Of course, the old neighborhoods are nothing like they were. My older cousins and aunties in their 70s, 80s and 90s are still in the same houses as before. But theirs are some of the few houses still standing on streets that are now mostly abandoned; they live behind metal burglar bars on their windows and the curtains and shades pulled tight. If I go in the winter, I know their streets will never be cleared of snow and ice, so the driving is treacherous. And I never go out at night. My old house on McGraw Street burned down and was reduced to rubble years ago.
Most of the old-time residents say they never plan to move, even though city services are virtually nonexistent in the old neighborhoods and most of the neighbors are gone. It’s a pride, a stubbornness and an attitude of “I bought this home 40 years ago, and no crack addicts or gangbangers are going to drive me out of it!”
It’s that attitude that led many Detroiters to instantly reject Mayor Dave Bing’s plan to shrink the size of the sprawling city to geographically consolidate the people, and the services. It’s an admirable obstinacy Detroiters have. It’s also why the city was destined to go bust.
Bing aside, much of the political class is also bankrupt. Detroit politics has been wracked by a series of corruption scandals, going back to the Coleman Young years. The last elected mayor before Bing, Kwame Kilpatrick — better known as the “Player Mayor” for his extravagant lifestyle of bling and parties — sits in prison for felony corruption. But Detroiters are prideful and protective of their own; even when Kilpatrick and his associates were shown to be corrupt, many Detroiters came out to support him, blaming the prosecutors for unfairly targeting a black elected official.
In fact, therein lies the real truth about Detroit, one that I’m loath to admit. For all my fond memories of Detroit from the 1960s and ’70s, it was always one of America’s most racially polarized cities. Older Detroiters are correct that the city was surrounded by a ring of often-hostile white suburbs, in a largely conservative state that had little time for a poor, destitute, Democratic and black city.
Writers often speak of Detroit’s “glory days” as the 1940s and ’50s, when the city came to symbolize America’s manufacturing prowess and Detroit’s population peaked at nearly 2 million people, making it the fourth-largest city in the United States behind New York, Chicago and Los Angeles. But it was also a deeply divided city, with Southern white and Southern black transplants in an uneasy, combustible mix.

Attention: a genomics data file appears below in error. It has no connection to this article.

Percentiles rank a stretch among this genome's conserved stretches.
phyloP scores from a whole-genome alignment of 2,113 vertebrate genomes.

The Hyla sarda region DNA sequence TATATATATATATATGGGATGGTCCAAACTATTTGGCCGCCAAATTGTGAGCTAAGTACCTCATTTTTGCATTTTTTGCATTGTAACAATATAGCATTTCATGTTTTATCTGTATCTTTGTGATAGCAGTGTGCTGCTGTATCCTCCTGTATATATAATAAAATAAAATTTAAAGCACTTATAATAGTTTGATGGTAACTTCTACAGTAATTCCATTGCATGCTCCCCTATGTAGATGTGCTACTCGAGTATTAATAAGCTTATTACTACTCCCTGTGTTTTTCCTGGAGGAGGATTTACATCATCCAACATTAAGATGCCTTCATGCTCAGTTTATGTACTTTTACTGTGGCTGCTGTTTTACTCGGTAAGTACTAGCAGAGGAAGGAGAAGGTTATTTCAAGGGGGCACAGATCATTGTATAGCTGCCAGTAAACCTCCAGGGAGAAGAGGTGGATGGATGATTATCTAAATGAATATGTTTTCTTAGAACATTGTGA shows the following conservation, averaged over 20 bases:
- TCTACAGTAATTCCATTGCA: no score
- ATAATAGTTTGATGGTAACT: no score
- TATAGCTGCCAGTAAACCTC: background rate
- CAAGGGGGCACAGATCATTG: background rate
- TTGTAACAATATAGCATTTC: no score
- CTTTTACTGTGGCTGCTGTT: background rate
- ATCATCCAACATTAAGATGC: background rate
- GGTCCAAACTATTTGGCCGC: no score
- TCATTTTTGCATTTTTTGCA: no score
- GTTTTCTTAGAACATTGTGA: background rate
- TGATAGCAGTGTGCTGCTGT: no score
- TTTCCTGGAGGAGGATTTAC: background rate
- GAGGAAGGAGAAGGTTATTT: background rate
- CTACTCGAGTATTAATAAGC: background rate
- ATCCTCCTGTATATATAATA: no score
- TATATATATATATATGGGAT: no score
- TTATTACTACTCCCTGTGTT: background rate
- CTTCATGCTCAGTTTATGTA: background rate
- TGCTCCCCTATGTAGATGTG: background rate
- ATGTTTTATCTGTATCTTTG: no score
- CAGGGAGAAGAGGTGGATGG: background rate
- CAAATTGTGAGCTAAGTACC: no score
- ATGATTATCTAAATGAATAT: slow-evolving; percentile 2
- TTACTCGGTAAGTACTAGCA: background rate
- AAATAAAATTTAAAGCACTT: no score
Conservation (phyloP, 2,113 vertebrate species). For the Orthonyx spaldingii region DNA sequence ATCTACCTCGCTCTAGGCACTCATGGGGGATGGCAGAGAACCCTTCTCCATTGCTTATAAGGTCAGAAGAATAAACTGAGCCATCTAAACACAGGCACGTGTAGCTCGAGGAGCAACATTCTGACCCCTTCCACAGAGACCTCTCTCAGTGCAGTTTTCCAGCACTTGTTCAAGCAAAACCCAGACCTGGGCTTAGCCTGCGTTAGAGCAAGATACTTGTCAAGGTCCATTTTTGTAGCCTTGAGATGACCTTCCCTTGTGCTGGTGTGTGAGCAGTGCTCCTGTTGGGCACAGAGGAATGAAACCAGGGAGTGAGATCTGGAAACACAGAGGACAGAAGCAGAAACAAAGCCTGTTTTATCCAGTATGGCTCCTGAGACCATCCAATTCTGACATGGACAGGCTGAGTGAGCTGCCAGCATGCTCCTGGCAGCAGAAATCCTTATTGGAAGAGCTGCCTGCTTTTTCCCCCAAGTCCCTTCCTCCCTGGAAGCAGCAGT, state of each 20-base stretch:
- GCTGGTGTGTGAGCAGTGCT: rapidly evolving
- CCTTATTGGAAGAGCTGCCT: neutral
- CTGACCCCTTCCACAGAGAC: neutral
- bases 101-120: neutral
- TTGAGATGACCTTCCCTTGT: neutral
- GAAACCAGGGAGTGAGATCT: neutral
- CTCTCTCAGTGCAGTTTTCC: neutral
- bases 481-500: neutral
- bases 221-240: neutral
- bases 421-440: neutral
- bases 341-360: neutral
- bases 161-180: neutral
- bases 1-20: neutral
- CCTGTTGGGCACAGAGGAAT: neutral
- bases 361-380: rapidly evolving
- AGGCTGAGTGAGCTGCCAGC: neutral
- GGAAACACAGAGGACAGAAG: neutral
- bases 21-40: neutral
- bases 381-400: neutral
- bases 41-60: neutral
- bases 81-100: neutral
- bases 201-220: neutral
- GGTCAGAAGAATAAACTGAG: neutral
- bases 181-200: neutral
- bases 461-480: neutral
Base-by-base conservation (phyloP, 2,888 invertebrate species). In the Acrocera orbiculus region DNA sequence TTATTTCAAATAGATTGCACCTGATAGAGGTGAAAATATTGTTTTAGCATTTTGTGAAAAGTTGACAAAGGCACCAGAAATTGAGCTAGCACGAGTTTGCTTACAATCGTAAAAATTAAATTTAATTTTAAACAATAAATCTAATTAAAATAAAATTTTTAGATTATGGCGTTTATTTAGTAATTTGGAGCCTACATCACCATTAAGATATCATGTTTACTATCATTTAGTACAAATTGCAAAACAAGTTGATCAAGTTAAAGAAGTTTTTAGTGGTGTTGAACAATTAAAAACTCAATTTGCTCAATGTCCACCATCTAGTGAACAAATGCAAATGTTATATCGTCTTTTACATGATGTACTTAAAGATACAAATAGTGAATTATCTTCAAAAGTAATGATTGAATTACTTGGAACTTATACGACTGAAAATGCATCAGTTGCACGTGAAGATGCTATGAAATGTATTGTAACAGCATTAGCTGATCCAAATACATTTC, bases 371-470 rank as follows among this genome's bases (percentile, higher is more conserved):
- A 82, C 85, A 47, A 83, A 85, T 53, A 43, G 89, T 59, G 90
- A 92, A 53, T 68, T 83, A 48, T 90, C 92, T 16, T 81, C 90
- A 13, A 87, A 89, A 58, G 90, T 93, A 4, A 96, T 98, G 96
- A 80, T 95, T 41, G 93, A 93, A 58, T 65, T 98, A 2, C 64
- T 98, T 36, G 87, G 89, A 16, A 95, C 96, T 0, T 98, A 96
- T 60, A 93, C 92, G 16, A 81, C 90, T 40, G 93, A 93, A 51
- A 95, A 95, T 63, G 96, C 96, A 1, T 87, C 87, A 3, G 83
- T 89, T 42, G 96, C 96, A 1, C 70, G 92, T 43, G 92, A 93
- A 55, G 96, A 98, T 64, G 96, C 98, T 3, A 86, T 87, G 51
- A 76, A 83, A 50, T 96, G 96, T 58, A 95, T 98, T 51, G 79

There were race riots in the ’40s, when whites didn’t want to work on assembly lines next to blacks. And new black residents were “redlined” into certain neighborhoods. The police force was all white and like an occupying army in black neighborhoods. My father would always point out to me the restaurants along Grand River Avenue or Woodward that would not serve blacks when he arrived in the city.
Of course the city did explode, in riots in 1967, and that was when Detroit’s downfall — its current path to insolvency — was set in agonizing slow motion. The white families in my neighborhood, my friends, all fled to the safety of the suburbs. My street, and my neighborhood, went from mixed to all black in an instant. Many of the black newcomers who came couldn’t get mortgages, so most ended up as renters, not homeowners.
Properties fell into disrepair. Drugs, prostitution and burglaries soared. My parents had burglar bars installed on all the downstairs windows; the thieves climbed a front-yard tree and came in the upstairs. They had upstairs bars installed. The burglars ripped those bars out and hit us again. And again. And again, until my parents finally moved far away, to the very edge of Detroit on the border of Dearborn.
I never wanted to say it aloud, but my old neighborhood had become the quintessential American ghetto. Like others, I wanted to cling to the illusion that this was just some passing phase, that my old neighborhood, the heart of the city, might someday be restored. Like everyone else, I whistled past the abandoned lots.
The white population’s abandonment of the city left Detroit with a shrinking tax base and deteriorating, segregated public schools — a system locked in place by a Supreme Court order that halted busing across school district lines. But blacks still in Detroit had one thing left — political power. And they would guard it jealously against any encroachment, real or imagined.
Thus, the city’s black political class sees conspiracy theories everywhere. The investigation of the last mayor by the Detroit Free Press, and his indictment by a prosecutor, are seen as a white conspiracy to undermine black “home rule” of Detroit. The governor’s appointment of an emergency financial manager, once it became clear that Detroit cannot manage its own fiscal affairs, is again seen as a hostile, racist takeover by the state over the city’s elected black leadership.
Racial politics, and that racial prism, long ago ruined Detroit, and now they hamper any chance the city has at a modest recovery. As a longtime friend, one who has stayed in Detroit and worked to help the city, once put it to me succinctly: “Some people would rather be the king of nothing than a part of something.”
So this bankruptcy is sad. But it was, in a sense, inevitable — the final chapter in Detroit’s long slide from glory. Maybe this will be the kind of shock therapy the city needs, the hammer blow that gets the remaining residents to stop living in the past, recognize that the old Detroit is never coming back, and start making the painful sacrifices necessary to build a new, smaller city with what’s left.
I hope so. But somehow I doubt it. If we Detroiters have one fault, it’s that we are addicted to nostalgia and living in our highly selective view of the past.